Copper notched its biggest weekly gain in four months on Friday, ending firm despite below-forecast U.S. employment data that failed to deter demand for the metal as a hedge against inflation.
"It's holding up because people want the physicals ... they are looking for a new store of value," said Zachary Oxman, managing director with TrendMax Futures in Encinitas, California.
"Inflation seems to be taking over and it is moving everything up. Nothing wants to lead that charge more than metals and commodities," he said.
For the week, the Reuters-Jefferies CRB index rose nearly five per cent for its biggest weekly gain since October 2009.
London Metal Exchange (LME) benchmark copper was untraded at the close, but last quoted at $8,725/8,730 a tonne versus $8,720 at Thursday's close.
It hit a record high at $8,966 on Nov. 11.
COMEX copper for March delivery settled up 2.00 cents at $3.9990 per lb, after briefly cracking the psychological $4 level earlier in the session.
Investor confidence was shaken after data showed U.S. employment increased far less than expected in November and the jobless rate jumped to a seven-month high of 9.8 per cent.
Daniel Brebner, an analyst at Deutsche Bank, saw a silver lining in the weaker-than-expected data.
"If unemployment remains quite high the tendency will be to stimulate again," he said, adding that this provided the market with some support. "Quantitative easing is definitely back in the headlights."
Upbeat economic reports out of the euro zone helped to restore some confidence in the outlook for base metals demand.
Euro zone retail sales increased more than expected in October, while data showed the euro zone's service sector economy also pulled ahead in November.
A one per cent fall in the dollar added to the steadier tone, providing some support by attracting non-U.S. investors.
Also bolstering prices was a strike at a top copper mine, Chile's Collahuasi, while inventories in general decline could also underpin prices next week if the strike continues, said investment bank Fairfax.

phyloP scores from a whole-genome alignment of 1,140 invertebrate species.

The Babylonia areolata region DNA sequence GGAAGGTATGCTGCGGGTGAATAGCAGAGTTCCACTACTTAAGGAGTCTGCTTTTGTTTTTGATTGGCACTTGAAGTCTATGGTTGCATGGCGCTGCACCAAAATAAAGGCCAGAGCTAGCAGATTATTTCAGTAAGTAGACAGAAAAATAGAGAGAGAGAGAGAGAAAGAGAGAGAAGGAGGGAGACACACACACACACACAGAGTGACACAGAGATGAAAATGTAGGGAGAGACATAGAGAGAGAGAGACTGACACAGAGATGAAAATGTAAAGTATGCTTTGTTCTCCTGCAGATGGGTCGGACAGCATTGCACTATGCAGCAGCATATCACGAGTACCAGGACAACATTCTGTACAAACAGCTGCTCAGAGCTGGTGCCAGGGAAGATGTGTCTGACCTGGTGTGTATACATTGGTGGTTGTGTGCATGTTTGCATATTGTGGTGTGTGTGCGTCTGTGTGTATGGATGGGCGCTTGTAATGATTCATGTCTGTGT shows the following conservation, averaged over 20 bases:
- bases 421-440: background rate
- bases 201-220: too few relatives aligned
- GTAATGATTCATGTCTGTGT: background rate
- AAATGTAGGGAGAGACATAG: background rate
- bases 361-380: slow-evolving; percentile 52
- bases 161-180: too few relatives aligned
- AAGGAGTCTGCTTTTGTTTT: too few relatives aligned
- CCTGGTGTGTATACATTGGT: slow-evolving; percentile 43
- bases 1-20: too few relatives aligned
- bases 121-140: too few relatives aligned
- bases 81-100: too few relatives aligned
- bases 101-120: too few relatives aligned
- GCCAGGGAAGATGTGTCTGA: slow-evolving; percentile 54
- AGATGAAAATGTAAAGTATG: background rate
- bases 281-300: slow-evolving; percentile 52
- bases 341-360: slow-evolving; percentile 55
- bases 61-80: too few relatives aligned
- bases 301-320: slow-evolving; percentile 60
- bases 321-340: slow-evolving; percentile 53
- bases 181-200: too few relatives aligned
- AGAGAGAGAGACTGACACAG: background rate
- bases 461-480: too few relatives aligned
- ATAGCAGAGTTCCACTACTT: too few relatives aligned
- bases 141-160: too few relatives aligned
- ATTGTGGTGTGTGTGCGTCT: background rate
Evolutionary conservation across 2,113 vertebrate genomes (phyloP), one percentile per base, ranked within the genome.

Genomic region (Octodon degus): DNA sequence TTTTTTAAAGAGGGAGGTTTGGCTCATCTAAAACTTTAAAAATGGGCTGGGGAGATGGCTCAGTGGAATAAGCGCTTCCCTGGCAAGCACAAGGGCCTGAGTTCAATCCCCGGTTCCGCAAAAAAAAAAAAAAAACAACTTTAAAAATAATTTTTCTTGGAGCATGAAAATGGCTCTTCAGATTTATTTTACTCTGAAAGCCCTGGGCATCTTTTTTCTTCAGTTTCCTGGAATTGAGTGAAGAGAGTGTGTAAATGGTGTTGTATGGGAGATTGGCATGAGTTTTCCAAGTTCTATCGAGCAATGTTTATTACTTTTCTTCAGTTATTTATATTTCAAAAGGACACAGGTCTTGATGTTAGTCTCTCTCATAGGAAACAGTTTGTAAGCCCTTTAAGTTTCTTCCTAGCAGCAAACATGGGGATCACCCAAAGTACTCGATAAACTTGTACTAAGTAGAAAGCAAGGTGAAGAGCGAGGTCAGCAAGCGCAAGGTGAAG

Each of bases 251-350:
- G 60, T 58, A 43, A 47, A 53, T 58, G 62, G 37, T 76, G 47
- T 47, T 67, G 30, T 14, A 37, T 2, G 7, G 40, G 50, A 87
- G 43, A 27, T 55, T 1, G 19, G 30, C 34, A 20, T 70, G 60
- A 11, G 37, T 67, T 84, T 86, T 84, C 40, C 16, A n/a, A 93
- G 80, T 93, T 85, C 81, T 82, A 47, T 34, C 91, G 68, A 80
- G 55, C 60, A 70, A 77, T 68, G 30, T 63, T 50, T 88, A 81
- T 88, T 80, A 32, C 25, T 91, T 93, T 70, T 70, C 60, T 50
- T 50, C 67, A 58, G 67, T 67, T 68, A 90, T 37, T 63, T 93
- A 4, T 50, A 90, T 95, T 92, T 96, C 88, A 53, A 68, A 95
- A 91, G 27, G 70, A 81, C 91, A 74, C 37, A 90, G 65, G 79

Union leaders expect to resume negotiations with management at Collahuasi by Sunday at the latest to end a month-long strike, a union leader said on Friday, after the company said talks had broken up.
Investors also eyed developments from Europe's largest copper smelter Aurubis, which said on Friday an accident at its main plant in Hamburg had hit copper concentrate processing operations.
COPPER STOCKS BUILD Inventories of four of the six LME metals rose, the most recent exchange data showed, as traders tidy books and deliver metal into LME sheds to reduce cost of holding inventory over the year end.
Copper inventories saw a rare increase, as high premiums for nearby settlement dates attracts metal into warehouses.
Copper stocks rose by 1,200 tonnes, data showed on Friday. However, stockpiles in LME-bonded warehouses have fallen by over one third since February to 353,625 tonnes and remain close to the lowest levels in over one year.
The premium for cash copper over the three-month benchmark has eased to $55 from almost $63.50 on Thursday.
A London trader said earlier that tightness may be shifting towards January as contracts are rolled over.
"If the cash to threes eases further this afternoon, then I'll stake my hat that the tightness won't flare up again," he said.
LME aluminum was last quoted at $2,319/2,320 versus $2,355, while nickel fell $200 to $23,500.
Lead, which rallied over six per cent on Thursday, was last quoted at $2,338/2,340 from $2,374, while zinc shed $40.50 to $2,219.5.
Tin was at $25,550 versus $25,500 from Thursday.
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